Everyone seems to hate America’s giant tech companies these days—except the hundreds of millions of people who use their products. Amid the new political and antitrust scrutiny of Big Tech, this not-so-small matter of consumer benefit should be the legal and policy watchword.
Wednesday’s House hearing with the CEOs of
and Google showed the bipartisan hostility to America’s most successful companies. Democrats say they’re too big, powerful and examples of non-union capitalist success. Republicans dislike them because the companies and their employees lean left politically and in some cases (Google,
) are thought to use algorithms to punish conservative content.
“Our founders would not bow before a king,” declared Rhode Island Democrat David Cicilline, setting the tone for the afternoon inquisition. “Nor should we bow before the emperors of the online economy.” He added that the Big Four’s dominance is “killing the small businesses, manufacturing and overall dynamism that are the engines of the American economy.”
His evidence is weaker than his rhetoric. There may be specific cases in which a giant abuses market power, such as Google in online advertising. The Justice Department and Federal Trade Commission are investigating the giants and may bring cases this year. But as the hearing showed, the companies have plenty of evidence to use in their defense.
Start with the reality that all four face ferocious competition, often from each other. Amazon is supposedly an unbeatable leviathan in retail. But the company has only about a 1% share of the overall global retail business and less than 4% in the U.S. Walmart is bigger and its online business is growing fast. In cloud computing services, Amazon faces competition from
Google, Alibaba and more. Apple’s iTunes must contend with Spotify and Amazon Prime.
Progressive groups such as the NAACP and Common Sense Media claim that the failure of the current advertising boycott to change Facebook’s speech policies shows that the social-media site is a monopoly. But it proves the opposite. Businesses can avoid Facebook because they have other online places to reach consumers—including Amazon and Google.
Facebook is losing users to Snap and TikTok, especially among the young. Facebook tried to introduce a TikTok-like feature in 2018, known as Lasso, but it didn’t rope enough users. Facebook is attacked for buying Instagram but it invested heavily to make the photo-sharing site easy-to-use. There’s no way to know if Instagram could have become a competitor to Facebook had it remained independent. It might have become the Yahoo of search—an also-ran.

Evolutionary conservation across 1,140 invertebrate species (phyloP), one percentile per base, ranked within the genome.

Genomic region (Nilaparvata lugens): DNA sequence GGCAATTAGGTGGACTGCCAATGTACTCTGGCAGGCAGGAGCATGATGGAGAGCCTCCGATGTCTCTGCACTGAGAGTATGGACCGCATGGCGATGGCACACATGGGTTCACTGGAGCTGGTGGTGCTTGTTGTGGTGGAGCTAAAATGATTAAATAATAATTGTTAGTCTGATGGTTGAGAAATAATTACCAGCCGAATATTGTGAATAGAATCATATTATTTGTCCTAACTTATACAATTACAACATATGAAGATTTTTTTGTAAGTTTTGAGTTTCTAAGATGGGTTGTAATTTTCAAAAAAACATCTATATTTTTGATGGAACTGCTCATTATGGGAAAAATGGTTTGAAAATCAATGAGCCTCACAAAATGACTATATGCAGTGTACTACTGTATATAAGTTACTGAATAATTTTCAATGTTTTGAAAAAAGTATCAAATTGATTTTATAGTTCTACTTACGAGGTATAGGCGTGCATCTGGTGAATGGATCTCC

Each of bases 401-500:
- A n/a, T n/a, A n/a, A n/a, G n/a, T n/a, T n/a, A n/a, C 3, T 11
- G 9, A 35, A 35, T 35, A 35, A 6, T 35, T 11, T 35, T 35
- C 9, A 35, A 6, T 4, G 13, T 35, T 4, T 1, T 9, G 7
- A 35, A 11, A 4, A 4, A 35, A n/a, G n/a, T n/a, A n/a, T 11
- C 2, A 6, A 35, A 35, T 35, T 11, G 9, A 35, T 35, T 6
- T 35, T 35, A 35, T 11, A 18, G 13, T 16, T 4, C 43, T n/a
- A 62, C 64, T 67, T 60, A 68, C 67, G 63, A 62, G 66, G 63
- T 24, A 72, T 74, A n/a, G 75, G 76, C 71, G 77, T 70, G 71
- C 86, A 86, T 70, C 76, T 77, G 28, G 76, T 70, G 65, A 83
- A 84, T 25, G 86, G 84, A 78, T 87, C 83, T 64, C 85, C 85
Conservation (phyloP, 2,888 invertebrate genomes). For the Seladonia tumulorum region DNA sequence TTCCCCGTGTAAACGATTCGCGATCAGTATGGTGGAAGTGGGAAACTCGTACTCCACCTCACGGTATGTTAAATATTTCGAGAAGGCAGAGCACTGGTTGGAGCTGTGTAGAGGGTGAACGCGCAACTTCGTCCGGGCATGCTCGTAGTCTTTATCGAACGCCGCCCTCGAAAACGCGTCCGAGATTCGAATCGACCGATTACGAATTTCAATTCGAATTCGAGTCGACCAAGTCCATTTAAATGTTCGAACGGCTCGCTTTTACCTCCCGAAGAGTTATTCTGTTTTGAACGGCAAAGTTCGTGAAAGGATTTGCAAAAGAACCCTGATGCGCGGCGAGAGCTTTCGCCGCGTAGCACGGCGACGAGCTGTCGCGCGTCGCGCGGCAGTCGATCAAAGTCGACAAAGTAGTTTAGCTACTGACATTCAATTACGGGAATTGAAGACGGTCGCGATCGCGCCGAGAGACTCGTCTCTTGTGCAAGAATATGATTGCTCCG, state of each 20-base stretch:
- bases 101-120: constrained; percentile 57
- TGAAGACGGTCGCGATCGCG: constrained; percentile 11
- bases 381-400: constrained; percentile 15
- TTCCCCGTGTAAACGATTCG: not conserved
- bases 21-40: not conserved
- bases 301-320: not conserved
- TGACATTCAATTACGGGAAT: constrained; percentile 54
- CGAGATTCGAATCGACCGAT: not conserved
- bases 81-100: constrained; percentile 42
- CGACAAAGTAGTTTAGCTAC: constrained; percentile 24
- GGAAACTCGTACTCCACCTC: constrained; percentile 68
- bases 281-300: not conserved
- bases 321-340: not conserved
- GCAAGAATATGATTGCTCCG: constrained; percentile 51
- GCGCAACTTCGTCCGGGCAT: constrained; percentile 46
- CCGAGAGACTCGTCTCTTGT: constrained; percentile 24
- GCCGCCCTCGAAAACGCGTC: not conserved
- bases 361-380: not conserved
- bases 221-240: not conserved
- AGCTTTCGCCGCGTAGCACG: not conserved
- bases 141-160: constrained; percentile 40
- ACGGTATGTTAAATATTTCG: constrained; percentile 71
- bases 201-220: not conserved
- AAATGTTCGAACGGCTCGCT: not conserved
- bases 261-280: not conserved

Amazon has prospered in part by becoming a marketplace for small business, not by excluding it. Some 1.7 million small and medium-sized businesses sell via Amazon, and the company says more than 200,000 had more than $100,000 in sales in 2019. Amazon eclipsed
as a leading small-business web venue because entrepreneurs thought it served them better. Amazon was also a lifeline for many businesses that were forced to shut their storefronts in the pandemic.
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The American giants also operate in a global economy with emerging competitors, especially from China. Breaking up U.S. tech companies would be a gift to ByteDance, Alibaba, Baidu and Tencent, among others. Alibaba wants to elbow into Amazon’s data cloud business in Europe. Politicians who are fretting about China’s drive for global economic dominance should think twice before dismantling the U.S. firms that invest heavily in artificial intelligence and can compete world-wide.
Politicians talk about antitrust law as if it’s a finely tuned instrument, but it can easily backfire. A classic example is the way Amazon cajoled Barack Obama’s antitrust officials to bring a case against Apple for trying to compete in e-books. Justice won its case after the Supreme Court declined to take Apple’s appeal, but the result has been to make Amazon’s e-book dominance more secure.
Trust-busters target a market at a particular moment in time, though the digital marketplace is ever-changing. They targeted IBM’s mainframe dominance even as desktop PCs were on the verge of putting more computer power in the hands of individuals. They targeted Microsoft’s browser advantage on the desktop even as Google was creating new competition in search and Apple in devices.
In a democracy, any accumulation of wealth and power will get political scrutiny, and the tech giants are taking their turn in the dock. There are genuine concerns about political bias, the harm to journalism and democracy by Google’s use of content without compensation, and perhaps barriers to entry.
But the market usually does the best job of countering monopolies. Too often government intervention reinforces monopolies. Antitrust law since the work of Robert Bork and Yale Brozen in the 1970s has rightly focused not on size but consumer harm. The burden is on the critics of Big Tech to prove genuine damage, and then propose solutions that don’t do more harm than good.
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